Texas Night Train

  • 2001
  • Movie
  • NR
  • Experimental, Mystery

Like a true poseur, this digital video oddity from painter-turned-director Shanti Guy is far too concerned with how it looks to amount to much in terms of substance: There's talent here, but it's going to waste. "I been all over, and I been there on the Texas night train," growls a weary whisky voice over the film's heavily distorted soundtrack, although...read more

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Reviewed by Ken Fox
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Like a true poseur, this digital video oddity from painter-turned-director Shanti Guy is far too concerned with how it looks to amount to much in terms of substance: There's talent here, but it's going to waste. "I been all over, and I been there on the Texas night train," growls a weary whisky voice over the film's heavily distorted soundtrack, although who's talking and what he's talking about are just two of the film's many mysteries. This much, however, is clear, relatively speaking: Latter-day hipster Jake (Chuck Huber) styles himself as though it were still 1957 and tools around Texas in a vintage Caddy. He gets himself into a mess of trouble when he buys a strange lady named Mae (Lydia Mackay) a drink in a juke joint on the south side of nowhere. But Mae ain't no lady: She's a Louisiana swamp queen, a voodoo witch who dabbles in mumbo jumbo and the black market organ trade. After doctoring his drink, Mae knifes Jake in the parking lot; the next morning, he wakes up missing one kidney and handcuffed to the railroad tracks. Jake tears free just in time to save his life and hop aboard the oncoming freight, where a guitar-picking hobo (Lloyd W.L. Barnes Jr.) lets him in on a secret. There are only two ways Jake can free his soul from Mae's witchy clutches: He can kill her, or he can get her to reverse the spell. And this hobo ought to know: He's short a kidney himself. Thus begins Jake's strange odyssey through a netherworld of looped dialogue, endless scenes of nothing in particular (Jake shaves, Jake smokes, Jake rides a chopper, Jake steals beer) and just about every optical trick you can do with a video camera. We feel Jake's torment. Marrying ersatz Beat poetry with the urban legends and the creepy imagery of deep Texas gothic, Shanti still comes up short. Clearly influenced by David Lynch, Shanti has an eye for the bizarre, and his personal taste for the more deranged end of neo-rockabilly means the soundtrack is filled with some serious twisted torch and twang: "Moppin' the Floor with My Baby's Head" is a classic of some sort. But this is a one-idea film, and what would have made a great three-minute music video makes for a tedious 75-minute feature.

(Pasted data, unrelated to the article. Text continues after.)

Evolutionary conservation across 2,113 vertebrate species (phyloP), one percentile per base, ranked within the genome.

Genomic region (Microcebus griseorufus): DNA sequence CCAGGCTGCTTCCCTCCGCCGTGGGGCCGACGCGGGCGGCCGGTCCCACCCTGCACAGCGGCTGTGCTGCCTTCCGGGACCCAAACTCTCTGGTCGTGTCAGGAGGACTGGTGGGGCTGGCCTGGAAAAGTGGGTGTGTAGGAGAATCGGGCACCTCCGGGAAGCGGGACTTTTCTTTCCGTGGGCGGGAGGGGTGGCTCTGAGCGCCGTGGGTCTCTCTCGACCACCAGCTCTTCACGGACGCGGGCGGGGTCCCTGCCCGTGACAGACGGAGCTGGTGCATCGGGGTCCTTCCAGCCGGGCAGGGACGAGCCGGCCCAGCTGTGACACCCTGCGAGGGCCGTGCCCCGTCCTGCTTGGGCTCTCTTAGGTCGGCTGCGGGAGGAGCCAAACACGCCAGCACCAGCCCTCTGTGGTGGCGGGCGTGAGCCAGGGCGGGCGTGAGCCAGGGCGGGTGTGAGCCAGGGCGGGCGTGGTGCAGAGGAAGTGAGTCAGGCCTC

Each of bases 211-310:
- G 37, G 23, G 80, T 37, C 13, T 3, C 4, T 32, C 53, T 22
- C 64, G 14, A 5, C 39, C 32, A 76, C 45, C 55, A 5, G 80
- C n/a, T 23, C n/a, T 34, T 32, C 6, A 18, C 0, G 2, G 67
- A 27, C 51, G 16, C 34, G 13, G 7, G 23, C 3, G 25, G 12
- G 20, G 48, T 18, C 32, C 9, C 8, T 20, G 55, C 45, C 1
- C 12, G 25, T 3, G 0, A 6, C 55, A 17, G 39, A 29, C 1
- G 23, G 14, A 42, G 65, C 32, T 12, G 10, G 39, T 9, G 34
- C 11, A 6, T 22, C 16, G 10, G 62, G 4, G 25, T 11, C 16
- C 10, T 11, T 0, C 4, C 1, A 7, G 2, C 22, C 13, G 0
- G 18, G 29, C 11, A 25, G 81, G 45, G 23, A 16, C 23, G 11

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  • Released: 2001
  • Rating: NR
  • Review: Like a true poseur, this digital video oddity from painter-turned-director Shanti Guy is far too concerned with how it looks to amount to much in terms of substance: There's talent here, but it's going to waste. "I been all over, and I been there on the Te… (more)

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